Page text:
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Saladin Rushdan v. Hamkar


November 27, 2012


The opinion of the court was delivered by: Carolyn K. Delaney United States Magistrate Judge


Plaintiff is a state prisoner, proceeding pro se and in forma pauperis, who seeks relief pursuant to 42 U.S.C. § 1983. On May 1, 2012, the court found that, for screening purposes, plaintiff stated an Eighth Amendment deliberate indifference claim against five defendants on the CSP-Sacramento medical staff. (Dkt. No. 6 at 8.) On October 19, 2012, defendants filed a motion to dismiss this action. (Dkt. No. 19.)

Before the court is plaintiff's November 7, 2012 motion for a temporary restraining order, in which he asserts that, in addition to suffering from delayed medical treatment, he has been denied single-cell status; has been transferred twice; and his typewriter has been thrown in the trash. (Dkt. No. 21 at 3.) He alleges that unnamed prison officials have "retaliated and obstructed [his] access to the courts." (Id. at 4.) Plaintiff's requested relief includes timely medical care, access to tweezers, to be single-celled for the duration of his medical treatment, and for prison officials to "desist from further transfers" while this action is pending. (Id. at 6-7.)

The purpose in issuing a temporary restraining order is to preserve the status quo pending a fuller hearing. The cases contain limited discussion of the standards for issuing a temporary restraining order due to the fact that very few such orders can be appealed prior to the hearing on a preliminary injunction. It is apparent, however, that requests for temporary restraining orders which are not ex parte and without notice are governed by the same general standards that govern the issuance of a preliminary injunction. See New Motor Vehicle Bd. v. Orrin W. Fox Co., 434 U.S. 1345, 1347 n.2 (1977) (Rehnquist, J.); Los Angeles Unified Sch. Dist. v. United States Dist. Court, 650 F.2d 1004, 1008 (9th Cir. 1981) (Ferguson, J. dissenting); Century Time Ltd. v. Interchron Ltd., 729 F. Supp. 366, 368 (S.D.N.Y. 1990).

The legal principles applicable to a request for injunctive relief are well established. To prevail, the moving party must show either a likelihood of success on the merits and the possibility of irreparable injury, or that serious questions are raised and the balance of hardships tips sharply in the movant's favor. See Coalition for Economic Equity v. Wilson, 122

F.3d 692, 700 (9th Cir. 1997); Oakland Tribune, Inc. v. Chronicle Publ'g Co., 762 F.2d 1374, 1376 (9th Cir. 1985). The two formulations represent two points on a sliding scale with the focal point being the degree of irreparable injury shown. Oakland Tribune, 762 F.2d at 1376. "Under any formulation of the test, plaintiff must demonstrate that there exists a significant threat of irreparable injury." Id. In the absence of a significant showing of possible irreparable harm, the court need not reach the issue of likelihood of success on the merits. Id.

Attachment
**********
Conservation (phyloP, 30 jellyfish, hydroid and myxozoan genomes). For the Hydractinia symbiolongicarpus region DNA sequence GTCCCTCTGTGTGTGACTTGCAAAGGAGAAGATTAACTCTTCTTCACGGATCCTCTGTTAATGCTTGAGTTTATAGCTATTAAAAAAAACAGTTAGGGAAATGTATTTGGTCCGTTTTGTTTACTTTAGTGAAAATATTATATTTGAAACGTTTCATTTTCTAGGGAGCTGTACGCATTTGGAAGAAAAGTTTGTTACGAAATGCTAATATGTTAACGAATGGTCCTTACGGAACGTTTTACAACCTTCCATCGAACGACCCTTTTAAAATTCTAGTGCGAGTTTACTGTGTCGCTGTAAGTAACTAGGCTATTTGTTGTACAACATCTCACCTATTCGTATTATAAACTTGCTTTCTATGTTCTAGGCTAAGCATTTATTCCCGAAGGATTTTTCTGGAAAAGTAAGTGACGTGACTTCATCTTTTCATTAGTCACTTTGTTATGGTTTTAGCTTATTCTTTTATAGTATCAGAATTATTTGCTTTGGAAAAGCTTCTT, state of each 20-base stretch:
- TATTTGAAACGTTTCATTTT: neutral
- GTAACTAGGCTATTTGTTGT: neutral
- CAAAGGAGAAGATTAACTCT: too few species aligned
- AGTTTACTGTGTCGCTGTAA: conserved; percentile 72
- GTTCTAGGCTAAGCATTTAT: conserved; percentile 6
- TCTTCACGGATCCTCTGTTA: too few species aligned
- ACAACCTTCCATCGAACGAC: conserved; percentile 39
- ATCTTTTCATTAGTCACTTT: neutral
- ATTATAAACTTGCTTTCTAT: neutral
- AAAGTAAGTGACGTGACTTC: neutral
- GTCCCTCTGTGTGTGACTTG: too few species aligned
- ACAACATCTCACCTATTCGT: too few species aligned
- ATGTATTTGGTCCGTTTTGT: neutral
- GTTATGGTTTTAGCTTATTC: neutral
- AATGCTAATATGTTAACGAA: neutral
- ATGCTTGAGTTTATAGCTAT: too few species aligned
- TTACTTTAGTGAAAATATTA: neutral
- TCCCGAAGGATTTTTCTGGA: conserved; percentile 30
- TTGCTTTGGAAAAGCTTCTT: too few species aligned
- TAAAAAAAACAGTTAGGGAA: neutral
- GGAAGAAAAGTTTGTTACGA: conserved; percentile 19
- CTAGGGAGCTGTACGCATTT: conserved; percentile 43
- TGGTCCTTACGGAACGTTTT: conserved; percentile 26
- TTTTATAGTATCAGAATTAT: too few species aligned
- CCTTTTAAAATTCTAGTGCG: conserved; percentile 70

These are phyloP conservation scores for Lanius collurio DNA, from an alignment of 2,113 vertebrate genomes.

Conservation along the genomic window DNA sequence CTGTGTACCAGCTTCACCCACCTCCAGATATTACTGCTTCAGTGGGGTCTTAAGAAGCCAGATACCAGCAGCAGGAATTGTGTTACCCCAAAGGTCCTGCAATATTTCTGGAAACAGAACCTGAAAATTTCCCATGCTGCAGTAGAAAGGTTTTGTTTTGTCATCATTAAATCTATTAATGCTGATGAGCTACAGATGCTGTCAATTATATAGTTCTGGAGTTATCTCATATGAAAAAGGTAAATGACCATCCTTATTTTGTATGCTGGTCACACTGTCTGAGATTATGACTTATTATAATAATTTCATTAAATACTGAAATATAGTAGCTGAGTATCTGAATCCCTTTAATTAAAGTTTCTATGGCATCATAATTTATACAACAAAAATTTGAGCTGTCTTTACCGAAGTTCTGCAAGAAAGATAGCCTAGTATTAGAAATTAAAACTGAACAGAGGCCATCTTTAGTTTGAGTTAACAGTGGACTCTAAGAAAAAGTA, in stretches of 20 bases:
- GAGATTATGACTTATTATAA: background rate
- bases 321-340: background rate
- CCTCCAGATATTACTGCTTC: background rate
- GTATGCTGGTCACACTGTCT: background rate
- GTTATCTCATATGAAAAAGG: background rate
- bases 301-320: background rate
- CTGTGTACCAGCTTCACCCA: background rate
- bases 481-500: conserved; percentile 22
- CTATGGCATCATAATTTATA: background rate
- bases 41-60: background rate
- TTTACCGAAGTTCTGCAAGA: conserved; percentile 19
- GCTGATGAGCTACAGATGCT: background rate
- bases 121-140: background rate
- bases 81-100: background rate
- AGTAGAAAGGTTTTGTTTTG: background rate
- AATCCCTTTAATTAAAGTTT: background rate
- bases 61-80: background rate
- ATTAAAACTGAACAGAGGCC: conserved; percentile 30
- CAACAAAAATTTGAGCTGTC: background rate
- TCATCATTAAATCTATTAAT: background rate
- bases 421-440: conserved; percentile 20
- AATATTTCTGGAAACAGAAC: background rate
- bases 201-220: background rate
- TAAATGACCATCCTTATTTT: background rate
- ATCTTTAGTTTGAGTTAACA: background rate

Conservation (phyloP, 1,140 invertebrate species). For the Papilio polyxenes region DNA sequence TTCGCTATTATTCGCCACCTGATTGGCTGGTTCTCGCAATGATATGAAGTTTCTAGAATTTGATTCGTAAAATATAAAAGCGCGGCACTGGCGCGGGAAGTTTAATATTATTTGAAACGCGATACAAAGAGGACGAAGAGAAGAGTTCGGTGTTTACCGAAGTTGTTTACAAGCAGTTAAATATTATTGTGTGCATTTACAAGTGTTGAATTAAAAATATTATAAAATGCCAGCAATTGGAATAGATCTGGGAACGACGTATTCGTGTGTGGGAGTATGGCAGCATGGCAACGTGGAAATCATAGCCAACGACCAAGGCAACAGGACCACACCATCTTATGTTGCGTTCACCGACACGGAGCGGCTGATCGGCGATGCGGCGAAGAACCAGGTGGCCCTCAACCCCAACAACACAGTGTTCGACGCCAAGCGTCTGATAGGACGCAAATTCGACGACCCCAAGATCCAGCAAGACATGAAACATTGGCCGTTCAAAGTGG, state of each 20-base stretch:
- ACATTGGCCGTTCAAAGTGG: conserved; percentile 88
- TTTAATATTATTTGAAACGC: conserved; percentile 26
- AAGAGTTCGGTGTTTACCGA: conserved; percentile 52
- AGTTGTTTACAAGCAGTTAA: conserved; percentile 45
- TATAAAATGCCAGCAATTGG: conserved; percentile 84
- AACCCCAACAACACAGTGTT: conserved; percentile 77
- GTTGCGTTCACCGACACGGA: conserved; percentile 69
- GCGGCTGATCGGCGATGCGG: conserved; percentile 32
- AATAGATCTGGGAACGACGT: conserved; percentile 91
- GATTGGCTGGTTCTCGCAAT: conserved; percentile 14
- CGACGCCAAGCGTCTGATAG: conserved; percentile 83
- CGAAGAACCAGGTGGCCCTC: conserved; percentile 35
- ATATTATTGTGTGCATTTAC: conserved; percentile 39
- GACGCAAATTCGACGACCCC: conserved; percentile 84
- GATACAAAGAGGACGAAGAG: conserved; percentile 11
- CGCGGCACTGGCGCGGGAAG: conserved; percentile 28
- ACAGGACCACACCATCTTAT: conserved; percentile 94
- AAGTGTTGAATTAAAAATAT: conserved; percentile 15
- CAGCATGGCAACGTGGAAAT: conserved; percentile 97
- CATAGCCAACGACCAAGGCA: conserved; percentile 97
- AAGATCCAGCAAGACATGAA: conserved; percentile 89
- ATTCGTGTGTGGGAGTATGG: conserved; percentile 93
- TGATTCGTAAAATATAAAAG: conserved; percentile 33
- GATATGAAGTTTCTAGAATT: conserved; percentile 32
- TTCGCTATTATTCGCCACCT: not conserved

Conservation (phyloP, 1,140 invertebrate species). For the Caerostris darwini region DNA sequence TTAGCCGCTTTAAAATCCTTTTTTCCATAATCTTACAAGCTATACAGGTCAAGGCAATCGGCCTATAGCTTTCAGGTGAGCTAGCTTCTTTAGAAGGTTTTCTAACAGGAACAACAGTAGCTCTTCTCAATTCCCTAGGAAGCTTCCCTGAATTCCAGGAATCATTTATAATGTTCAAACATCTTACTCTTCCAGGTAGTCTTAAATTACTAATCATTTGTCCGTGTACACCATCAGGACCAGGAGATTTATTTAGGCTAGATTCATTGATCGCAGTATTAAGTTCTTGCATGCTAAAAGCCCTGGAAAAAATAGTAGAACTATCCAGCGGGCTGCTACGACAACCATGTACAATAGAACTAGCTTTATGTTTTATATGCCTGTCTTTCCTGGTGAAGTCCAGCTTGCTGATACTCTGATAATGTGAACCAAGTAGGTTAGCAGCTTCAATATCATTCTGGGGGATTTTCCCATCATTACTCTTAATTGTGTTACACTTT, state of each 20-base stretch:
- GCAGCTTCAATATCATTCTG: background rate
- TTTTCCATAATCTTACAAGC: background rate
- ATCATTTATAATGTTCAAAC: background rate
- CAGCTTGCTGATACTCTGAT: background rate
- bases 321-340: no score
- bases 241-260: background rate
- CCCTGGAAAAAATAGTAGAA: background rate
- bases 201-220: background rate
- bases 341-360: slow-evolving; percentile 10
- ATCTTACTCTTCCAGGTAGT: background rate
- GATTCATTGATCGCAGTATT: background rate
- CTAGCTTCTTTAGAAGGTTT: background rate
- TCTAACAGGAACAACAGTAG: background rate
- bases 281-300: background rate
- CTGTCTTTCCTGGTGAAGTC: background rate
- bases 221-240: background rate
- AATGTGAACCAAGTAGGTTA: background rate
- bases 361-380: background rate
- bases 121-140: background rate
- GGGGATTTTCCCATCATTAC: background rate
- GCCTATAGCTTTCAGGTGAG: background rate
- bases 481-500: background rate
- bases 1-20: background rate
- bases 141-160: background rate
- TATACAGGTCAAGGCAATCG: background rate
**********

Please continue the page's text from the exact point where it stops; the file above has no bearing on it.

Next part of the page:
Here, much of plaintiff's motion for injunctive relief has nothing to do with the operative claims in this case. Rather, it concerns alleged retaliation by unnamed officials, and how prison transfers and double-cell status have caused hardship to plaintiff.*fn1

Insofar as plaintiff does not seek medical treatment for his keloids, his request for injunctive relief is beyond the scope of the case or controversy before this court. See Benyamini v. Manjuano, 2011 WL 4963108 (E.D. Cal. Oct. 18, 2011) ("This Court lacks jurisdiction to issue an order requiring prison officials to transfer [plaintiff] based on retaliatory acts occurring after this action was filed, because the Court does not have such a case or controversy before it in this action. [Citations.]") Moreover, in Meachum v. Fano, 427 U.S. 215 (1976), the United States Supreme Court explicitly held that prisoners do not have a constitutional right to be housed at a particular prison within a state's prison system. See also Rizzo v. Dawson, 778 F.2d 527, 530 (9th Cir. 1985) ("An inmate's liberty interests are sufficiently extinguished by his conviction so that the state may change his place of confinement even though the degree of confinement may be different and prison life may be more disagreeable in one institution than in another.").

Plaintiff also requests that defendants "return Plaintiff on time for medical care [and] follow Dr. Grekin's orders[.]" (Dkt. No. 21 at 6.) However, plaintiff's motion does not demonstrate a likelihood of success on the merits of his Eighth Amendment claims, and indeed does not address the actions of particular defendants. Instead, plaintiff seeks injunctive relief from unnamed prison and CDCR officials against whom the complaint was not found to state a claim. (Id. at 3.) Nor has plaintiff shown the possibility of irreparable injury or that the balance of hardships tips in his favor.

Accordingly, IT IS HEREBY ORDERED THAT plaintiff's motion for temporary restraining order (Dkt. No. 21) is denied for the reasons set forth above.

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